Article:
To find a way to process stress, we first look at what “stress” is for each one of us, because it is a very personal experience. It can be that we experience physical tension, fast and shallow breathing, frantic thoughts, lack of concentration, struggle with fear, anger or other emotions, difficulty to find the right words and many other sensations.
For some people specific situations provoke that intensity, which we are simply calling “stress” here: an argument with a spouse, preparing for an exam, talking in front of a group, not being able to fall asleep, being mad and not knowing what to do with ourselves or feeling a bit sick, but still trying to take care of all our responsibilities.
The “stress” can also be a constant humming in the background of our life: feeling not good enough, a constant need to hurry, fear that something bad is about to happen or not being able to stop thinking of things that need to be done.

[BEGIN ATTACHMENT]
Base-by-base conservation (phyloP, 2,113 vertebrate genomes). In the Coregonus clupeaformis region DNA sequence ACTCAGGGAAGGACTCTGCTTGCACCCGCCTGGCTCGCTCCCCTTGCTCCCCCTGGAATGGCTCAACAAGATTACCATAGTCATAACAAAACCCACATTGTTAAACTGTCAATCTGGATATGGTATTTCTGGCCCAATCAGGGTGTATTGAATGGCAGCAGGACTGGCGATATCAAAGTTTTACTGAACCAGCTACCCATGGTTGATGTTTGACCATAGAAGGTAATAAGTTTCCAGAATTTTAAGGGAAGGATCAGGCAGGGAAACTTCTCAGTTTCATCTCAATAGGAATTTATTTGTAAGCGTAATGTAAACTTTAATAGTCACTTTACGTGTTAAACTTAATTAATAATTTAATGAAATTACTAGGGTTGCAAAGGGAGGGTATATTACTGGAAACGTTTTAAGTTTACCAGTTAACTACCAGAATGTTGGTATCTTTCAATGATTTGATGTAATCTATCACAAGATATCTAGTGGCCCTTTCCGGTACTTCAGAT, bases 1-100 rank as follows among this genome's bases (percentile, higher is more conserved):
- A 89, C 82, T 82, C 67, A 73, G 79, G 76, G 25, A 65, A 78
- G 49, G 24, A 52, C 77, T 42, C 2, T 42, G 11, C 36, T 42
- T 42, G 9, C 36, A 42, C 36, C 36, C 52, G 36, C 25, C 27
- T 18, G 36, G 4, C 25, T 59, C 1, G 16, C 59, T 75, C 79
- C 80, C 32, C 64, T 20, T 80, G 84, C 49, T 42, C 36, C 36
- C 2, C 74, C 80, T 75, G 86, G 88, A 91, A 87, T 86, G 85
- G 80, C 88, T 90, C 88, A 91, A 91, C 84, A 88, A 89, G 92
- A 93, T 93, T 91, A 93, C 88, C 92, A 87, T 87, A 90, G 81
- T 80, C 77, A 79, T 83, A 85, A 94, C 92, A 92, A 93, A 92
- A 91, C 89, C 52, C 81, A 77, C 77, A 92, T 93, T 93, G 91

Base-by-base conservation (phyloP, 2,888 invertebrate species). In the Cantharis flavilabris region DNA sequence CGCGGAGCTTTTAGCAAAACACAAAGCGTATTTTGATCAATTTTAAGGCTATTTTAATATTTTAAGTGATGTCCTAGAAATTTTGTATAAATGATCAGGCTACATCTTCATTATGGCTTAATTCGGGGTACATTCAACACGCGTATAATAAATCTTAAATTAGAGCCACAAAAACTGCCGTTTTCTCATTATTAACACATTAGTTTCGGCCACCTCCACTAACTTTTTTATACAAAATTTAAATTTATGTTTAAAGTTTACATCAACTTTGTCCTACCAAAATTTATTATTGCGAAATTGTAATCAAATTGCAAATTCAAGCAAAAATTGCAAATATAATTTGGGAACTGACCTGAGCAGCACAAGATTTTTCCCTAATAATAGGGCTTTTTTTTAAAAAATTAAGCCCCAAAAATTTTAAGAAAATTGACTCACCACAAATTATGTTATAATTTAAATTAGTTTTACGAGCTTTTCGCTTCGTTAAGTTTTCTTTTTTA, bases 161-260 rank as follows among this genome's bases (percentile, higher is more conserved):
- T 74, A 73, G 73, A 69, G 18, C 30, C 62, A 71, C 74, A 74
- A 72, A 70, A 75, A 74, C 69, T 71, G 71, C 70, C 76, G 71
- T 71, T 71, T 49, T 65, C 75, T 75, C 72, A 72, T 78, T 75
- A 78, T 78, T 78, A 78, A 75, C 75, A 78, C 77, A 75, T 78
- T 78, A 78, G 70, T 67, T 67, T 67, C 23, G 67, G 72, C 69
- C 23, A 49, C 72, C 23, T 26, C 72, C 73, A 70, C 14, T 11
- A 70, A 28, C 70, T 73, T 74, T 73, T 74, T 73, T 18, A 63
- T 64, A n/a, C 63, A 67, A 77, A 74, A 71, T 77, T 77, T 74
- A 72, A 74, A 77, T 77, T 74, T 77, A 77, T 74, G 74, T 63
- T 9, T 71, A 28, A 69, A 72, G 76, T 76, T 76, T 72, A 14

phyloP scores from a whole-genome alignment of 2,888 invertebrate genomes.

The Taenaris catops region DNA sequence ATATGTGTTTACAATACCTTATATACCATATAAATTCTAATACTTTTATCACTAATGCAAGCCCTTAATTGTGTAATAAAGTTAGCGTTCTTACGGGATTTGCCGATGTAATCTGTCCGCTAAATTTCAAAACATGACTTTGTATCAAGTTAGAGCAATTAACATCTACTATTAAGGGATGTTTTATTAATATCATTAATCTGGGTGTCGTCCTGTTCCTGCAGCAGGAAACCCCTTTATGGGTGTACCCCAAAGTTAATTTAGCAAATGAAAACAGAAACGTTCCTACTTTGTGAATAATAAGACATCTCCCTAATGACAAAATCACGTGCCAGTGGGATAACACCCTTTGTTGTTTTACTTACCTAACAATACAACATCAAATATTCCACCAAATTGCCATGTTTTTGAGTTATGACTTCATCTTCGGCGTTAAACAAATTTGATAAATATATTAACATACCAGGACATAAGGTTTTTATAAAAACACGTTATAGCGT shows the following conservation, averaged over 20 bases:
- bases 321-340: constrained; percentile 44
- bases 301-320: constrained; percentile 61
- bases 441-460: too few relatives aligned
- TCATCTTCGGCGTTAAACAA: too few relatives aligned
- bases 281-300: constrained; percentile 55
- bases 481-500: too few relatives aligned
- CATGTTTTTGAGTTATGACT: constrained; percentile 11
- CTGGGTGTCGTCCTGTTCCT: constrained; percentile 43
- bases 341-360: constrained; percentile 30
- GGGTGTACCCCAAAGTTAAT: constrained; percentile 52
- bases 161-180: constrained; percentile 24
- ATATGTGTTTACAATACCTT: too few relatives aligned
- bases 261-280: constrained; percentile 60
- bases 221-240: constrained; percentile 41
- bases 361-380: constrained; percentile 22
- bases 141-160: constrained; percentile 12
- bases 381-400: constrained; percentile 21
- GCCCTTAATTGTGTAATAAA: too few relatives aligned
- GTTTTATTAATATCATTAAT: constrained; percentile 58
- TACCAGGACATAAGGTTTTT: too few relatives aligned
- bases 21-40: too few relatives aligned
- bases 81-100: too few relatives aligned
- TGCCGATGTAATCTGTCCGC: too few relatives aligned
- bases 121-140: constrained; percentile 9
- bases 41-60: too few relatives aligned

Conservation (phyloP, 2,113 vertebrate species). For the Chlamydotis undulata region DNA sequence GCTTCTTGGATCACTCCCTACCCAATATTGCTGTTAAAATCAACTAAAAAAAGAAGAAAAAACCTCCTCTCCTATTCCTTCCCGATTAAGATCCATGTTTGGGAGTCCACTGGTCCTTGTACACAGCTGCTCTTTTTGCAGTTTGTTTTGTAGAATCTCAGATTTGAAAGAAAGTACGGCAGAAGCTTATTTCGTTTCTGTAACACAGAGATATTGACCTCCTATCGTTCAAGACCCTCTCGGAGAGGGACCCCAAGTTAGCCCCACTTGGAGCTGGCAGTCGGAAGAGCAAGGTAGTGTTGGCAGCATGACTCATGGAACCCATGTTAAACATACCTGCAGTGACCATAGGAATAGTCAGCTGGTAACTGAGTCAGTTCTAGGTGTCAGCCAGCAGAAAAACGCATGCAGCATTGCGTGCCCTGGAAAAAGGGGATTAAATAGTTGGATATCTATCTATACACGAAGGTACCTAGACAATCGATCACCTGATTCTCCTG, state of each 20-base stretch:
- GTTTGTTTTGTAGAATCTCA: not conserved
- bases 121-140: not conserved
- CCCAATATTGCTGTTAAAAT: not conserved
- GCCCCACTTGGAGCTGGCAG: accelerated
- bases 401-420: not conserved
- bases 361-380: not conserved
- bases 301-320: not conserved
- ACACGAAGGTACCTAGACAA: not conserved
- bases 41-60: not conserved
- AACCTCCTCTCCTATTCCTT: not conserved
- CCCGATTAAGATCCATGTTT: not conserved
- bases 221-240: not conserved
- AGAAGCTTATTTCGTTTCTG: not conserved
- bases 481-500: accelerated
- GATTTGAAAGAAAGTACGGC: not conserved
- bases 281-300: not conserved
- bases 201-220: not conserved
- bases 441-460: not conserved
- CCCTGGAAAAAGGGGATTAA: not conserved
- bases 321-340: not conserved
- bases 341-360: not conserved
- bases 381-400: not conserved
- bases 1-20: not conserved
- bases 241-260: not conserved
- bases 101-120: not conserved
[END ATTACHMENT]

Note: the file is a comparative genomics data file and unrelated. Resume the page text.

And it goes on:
By paying attention to specific details of our experience of stress we can gain clarity about what stands in our way of finding relief. Now the interesting and often surprising journey of discovering what else is possible can begin. Involving physical, mental and emotional levels, we will explore new ways of meeting life's challenges.
"Anger in my life was never welcomed by anybody, but my practitioner encouraged me to go there. It was very empowering. I felt like a warrior woman." Tina, Austria